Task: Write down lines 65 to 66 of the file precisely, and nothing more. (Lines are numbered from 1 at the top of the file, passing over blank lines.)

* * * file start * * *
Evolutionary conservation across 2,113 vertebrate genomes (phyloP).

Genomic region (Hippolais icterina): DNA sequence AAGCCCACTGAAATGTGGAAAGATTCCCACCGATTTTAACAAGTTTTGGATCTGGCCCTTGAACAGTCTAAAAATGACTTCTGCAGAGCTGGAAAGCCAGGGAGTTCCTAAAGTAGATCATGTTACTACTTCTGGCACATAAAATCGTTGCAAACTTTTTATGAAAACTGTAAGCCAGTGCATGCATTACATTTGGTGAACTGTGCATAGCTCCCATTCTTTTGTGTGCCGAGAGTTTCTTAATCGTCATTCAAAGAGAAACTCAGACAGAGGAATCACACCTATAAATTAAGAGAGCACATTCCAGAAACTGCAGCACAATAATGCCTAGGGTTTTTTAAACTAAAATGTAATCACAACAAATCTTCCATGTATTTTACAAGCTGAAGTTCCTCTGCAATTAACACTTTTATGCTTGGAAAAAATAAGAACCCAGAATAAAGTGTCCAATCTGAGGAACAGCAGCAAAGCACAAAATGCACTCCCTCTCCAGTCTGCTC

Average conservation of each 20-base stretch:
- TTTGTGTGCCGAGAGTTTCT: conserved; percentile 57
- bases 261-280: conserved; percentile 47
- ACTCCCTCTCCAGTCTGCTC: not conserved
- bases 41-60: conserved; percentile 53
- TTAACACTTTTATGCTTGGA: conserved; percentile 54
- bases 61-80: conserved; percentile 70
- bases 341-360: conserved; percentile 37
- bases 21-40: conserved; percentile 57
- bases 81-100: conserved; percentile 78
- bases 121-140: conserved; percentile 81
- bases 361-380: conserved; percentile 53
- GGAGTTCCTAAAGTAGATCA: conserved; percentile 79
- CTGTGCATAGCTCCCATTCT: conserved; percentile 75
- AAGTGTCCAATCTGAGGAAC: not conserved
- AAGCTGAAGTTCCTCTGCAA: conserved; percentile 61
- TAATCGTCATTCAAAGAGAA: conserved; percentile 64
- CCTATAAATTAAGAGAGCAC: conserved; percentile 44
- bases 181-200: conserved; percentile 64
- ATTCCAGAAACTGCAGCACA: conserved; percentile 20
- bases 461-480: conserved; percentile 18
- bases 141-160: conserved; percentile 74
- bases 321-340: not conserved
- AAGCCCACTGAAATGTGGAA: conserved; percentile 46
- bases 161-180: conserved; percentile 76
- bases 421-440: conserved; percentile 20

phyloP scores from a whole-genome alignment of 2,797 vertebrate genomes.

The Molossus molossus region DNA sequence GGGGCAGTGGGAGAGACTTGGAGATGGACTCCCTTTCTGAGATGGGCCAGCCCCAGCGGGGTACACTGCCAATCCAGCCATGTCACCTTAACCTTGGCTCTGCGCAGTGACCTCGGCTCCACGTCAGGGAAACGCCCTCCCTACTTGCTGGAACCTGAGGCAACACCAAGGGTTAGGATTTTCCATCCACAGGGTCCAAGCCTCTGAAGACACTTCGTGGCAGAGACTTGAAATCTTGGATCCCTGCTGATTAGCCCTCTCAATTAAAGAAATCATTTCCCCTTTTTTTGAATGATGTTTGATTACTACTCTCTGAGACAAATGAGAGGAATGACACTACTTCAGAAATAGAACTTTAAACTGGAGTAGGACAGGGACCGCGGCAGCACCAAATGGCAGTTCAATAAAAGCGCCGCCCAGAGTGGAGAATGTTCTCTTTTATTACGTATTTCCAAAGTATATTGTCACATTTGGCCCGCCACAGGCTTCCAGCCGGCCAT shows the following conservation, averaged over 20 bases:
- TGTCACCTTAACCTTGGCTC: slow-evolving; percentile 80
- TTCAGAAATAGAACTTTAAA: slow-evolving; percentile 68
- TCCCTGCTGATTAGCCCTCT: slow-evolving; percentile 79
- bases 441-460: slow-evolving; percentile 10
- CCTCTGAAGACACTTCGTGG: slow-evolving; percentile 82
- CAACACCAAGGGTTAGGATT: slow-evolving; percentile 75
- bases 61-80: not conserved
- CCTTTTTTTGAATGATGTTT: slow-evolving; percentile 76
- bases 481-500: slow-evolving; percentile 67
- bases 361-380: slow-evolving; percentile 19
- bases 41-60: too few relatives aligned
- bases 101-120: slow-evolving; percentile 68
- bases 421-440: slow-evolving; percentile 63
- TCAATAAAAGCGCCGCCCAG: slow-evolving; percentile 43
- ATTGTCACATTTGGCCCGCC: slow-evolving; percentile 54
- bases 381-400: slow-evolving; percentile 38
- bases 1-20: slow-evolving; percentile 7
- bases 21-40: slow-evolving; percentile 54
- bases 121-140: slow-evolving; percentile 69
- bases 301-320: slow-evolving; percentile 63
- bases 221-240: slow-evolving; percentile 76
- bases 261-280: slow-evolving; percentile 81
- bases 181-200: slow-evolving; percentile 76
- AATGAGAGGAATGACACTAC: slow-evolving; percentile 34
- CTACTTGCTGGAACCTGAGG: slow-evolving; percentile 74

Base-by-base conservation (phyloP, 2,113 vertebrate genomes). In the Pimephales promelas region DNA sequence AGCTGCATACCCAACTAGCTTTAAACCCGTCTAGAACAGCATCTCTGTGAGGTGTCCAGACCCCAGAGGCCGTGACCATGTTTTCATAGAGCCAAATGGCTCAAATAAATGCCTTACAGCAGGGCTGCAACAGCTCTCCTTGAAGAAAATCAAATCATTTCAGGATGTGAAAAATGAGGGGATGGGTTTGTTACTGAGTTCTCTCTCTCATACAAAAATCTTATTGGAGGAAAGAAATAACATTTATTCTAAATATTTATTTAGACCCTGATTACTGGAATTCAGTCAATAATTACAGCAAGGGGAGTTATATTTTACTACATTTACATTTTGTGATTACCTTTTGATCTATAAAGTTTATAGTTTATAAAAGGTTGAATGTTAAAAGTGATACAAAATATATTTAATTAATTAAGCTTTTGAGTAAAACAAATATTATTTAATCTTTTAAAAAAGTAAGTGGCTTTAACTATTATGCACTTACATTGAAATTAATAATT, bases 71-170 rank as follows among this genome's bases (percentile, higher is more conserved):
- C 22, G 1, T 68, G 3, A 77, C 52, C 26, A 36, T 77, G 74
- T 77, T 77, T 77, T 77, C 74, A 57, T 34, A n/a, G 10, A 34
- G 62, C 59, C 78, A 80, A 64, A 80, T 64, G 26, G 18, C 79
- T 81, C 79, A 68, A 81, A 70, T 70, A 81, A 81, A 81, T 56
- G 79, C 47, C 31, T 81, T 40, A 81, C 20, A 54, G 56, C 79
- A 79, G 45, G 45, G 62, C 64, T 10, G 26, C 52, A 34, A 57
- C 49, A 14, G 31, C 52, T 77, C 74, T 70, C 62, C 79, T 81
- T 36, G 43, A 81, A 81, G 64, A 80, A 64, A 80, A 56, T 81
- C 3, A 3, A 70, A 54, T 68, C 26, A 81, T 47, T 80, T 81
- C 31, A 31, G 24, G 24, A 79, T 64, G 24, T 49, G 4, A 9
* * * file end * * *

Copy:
- C 3, A 3, A 70, A 54, T 68, C 26, A 81, T 47, T 80, T 81
- C 31, A 31, G 24, G 24, A 79, T 64, G 24, T 49, G 4, A 9